A woman spotted honey trickling down a bedroom wall only to discover 35,00 bees had set up home in her ceiling.
Brooklyn-based Cherisse first noticed the insects around her New York apartment about a year ago, but thought nothing of it.
It wasn't until she saw beads of honey dropping down her bedroom wall that she discovered the 35,000 honey bees and called a beekeeper.
Astonishing footage shows pest controller Mickey Hegedus, 52, cutting a 4ft-hole in Cherisse's ceiling to find the swarm of insects.
Mickey sucked the bees - which he believes had been there for around two years - into a box using a special low-pressure vacuum
Third-generation beekeeper Mickey, known as Mickey the Beekeeper, said it was a big shock
He estimates he also found 60 to 70lbs of honey - most of which Cherisse scooped into jars.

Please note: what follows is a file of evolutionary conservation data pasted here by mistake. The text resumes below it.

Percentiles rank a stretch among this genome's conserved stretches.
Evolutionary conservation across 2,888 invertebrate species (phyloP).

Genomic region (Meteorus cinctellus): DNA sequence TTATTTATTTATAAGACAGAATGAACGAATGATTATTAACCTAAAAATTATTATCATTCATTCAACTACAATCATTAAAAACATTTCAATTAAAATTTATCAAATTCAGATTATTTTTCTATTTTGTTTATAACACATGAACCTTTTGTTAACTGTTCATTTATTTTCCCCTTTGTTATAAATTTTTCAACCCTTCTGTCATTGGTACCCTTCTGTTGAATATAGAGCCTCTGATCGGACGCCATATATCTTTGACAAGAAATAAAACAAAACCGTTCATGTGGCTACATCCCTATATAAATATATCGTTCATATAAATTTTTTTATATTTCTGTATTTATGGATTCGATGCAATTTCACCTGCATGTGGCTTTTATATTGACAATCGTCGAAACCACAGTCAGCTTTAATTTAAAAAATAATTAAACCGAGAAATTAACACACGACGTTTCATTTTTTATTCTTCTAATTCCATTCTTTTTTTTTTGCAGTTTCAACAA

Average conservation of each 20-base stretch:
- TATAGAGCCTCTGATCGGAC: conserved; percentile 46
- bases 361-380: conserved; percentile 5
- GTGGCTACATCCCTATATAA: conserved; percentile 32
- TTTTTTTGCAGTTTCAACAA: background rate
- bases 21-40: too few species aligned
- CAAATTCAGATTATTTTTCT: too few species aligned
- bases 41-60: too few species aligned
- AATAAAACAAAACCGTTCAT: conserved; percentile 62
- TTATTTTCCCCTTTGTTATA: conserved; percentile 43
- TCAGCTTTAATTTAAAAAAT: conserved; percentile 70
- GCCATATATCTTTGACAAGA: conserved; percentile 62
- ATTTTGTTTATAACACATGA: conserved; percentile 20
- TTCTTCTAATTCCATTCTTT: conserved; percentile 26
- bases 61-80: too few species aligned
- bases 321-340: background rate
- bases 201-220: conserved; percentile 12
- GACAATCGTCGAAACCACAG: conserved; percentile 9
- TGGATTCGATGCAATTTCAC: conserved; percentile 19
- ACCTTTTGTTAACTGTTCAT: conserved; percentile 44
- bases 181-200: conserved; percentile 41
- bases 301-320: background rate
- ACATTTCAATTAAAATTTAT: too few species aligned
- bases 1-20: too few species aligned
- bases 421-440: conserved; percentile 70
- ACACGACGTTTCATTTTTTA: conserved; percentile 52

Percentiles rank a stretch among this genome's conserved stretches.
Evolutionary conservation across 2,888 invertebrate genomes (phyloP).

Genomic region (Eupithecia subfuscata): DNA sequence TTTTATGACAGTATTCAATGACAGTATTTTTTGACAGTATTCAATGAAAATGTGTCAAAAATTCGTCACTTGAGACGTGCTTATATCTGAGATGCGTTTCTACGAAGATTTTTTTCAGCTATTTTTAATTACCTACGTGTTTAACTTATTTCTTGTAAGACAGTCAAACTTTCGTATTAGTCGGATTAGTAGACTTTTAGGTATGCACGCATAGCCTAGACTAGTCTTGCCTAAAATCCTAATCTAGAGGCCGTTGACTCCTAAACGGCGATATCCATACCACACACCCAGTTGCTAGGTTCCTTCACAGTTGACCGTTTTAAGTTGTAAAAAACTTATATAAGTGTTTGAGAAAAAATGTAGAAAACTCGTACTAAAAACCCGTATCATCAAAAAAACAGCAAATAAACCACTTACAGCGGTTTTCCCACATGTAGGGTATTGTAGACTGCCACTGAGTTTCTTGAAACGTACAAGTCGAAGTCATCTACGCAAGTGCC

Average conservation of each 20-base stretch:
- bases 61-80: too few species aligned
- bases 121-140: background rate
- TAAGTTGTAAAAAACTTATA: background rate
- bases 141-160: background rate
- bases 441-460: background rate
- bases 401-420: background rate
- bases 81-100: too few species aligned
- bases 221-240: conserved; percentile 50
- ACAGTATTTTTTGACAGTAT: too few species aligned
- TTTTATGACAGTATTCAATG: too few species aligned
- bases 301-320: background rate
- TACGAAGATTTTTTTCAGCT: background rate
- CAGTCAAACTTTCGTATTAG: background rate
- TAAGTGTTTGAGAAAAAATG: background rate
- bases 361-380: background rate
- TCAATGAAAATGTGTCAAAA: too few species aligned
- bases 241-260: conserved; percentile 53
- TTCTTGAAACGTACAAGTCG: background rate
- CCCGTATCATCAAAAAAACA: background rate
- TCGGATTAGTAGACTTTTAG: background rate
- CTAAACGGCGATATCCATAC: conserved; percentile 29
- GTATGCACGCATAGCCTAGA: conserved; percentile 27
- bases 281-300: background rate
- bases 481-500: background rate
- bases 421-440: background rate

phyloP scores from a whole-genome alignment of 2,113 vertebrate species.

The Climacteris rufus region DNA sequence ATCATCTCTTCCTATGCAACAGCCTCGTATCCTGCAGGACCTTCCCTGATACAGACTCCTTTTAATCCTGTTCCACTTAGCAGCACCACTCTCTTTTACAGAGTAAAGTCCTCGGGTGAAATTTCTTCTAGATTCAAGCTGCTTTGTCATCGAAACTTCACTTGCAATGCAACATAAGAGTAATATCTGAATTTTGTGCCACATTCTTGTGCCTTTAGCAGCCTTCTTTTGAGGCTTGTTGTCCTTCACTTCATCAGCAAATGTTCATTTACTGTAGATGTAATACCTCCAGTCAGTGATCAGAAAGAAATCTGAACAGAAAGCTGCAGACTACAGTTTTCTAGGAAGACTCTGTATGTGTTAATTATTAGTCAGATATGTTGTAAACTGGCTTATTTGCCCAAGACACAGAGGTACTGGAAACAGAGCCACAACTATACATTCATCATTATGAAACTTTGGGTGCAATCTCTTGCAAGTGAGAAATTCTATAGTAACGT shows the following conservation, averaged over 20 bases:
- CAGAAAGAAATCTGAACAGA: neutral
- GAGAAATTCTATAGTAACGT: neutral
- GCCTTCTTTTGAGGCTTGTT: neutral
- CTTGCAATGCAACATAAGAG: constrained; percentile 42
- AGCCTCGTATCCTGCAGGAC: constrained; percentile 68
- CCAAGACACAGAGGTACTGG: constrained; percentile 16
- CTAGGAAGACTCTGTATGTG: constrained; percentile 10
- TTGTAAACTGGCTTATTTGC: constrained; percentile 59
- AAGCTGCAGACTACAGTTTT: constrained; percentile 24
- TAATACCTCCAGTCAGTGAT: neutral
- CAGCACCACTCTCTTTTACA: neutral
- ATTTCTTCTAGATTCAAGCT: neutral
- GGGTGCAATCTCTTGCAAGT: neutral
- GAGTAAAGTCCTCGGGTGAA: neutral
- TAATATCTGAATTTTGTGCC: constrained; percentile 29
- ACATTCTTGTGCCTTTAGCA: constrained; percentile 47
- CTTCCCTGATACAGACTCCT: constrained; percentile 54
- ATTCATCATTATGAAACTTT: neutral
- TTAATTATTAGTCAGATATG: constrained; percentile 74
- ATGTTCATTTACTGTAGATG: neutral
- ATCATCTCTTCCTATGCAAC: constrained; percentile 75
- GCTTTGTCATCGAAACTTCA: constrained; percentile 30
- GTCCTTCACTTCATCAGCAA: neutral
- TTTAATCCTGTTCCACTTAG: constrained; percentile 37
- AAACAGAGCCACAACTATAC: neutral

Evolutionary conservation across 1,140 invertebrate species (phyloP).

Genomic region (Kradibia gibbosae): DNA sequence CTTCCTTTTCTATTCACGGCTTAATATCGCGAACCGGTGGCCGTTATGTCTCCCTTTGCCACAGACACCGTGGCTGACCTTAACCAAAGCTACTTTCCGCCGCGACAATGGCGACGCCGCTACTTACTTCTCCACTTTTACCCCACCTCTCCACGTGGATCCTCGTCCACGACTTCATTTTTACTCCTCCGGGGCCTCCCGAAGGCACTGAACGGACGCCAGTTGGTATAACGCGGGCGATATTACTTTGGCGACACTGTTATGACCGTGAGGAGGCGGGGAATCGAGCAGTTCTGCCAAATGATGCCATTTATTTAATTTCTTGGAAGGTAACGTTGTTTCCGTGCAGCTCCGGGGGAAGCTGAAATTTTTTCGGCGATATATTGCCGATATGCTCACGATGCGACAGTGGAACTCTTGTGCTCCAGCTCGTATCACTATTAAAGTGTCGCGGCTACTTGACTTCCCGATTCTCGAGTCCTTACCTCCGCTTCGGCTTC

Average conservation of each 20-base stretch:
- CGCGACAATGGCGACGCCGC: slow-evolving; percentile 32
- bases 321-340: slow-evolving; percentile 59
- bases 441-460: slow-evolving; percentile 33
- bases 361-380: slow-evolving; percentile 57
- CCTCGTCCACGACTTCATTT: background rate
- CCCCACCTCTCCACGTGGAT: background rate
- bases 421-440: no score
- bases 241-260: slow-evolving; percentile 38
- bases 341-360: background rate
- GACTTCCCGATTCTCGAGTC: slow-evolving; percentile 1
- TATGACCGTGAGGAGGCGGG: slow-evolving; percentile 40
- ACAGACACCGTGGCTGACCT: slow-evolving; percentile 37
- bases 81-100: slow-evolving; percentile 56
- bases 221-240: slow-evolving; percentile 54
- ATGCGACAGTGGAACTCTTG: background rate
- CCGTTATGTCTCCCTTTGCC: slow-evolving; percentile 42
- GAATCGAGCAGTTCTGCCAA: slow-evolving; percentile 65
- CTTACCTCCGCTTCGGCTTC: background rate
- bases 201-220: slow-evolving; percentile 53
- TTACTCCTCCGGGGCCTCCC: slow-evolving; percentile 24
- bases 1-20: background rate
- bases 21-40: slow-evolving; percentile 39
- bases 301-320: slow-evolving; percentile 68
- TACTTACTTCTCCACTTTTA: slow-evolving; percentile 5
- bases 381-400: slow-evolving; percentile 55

Mickey sucked the bees - which he believes had been there for around two years - into a box using a special low-pressure vacuum.
Third-generation beekeeper Mickey said: "It was a big shock.
The woman saw honey dripping down her bedroom walls and was stunned to discover 35,000 BEES living in her ceiling
60-70lbs of honey was discovered, but Mickey kept some for the bees
"I think the bees would have been there for two years or so without her realising and by the time I went there last week there must have been 35,000 there.
"I haven't seen anything this big in a long time and I have never pulled them out with that much honey.
"I had to be very careful that it didn't just all come crashing out. It was a slow process - it took about six hours.
Mickey Hegedus, the beekeeper, said he hadn't seen anything this big in a long time
"Cherisse kept most of it. I took a lot out and I kept around 20lbs for the bees because they needed some of it back."
She added: "You can still hear them buzzing, and there's honey on the wall."
The bees new home had to be more than two miles away from Cherisse's East Flatbush, Brooklyn, NY, apartment to ensure they would not return
Mickey transported the bees back to his home in Brooklyn where he keeps them in hives in his back garden.
Their new home had to be more than two miles away from Cherisse's East Flatbush, Brooklyn, NY, apartment to ensure they would not return.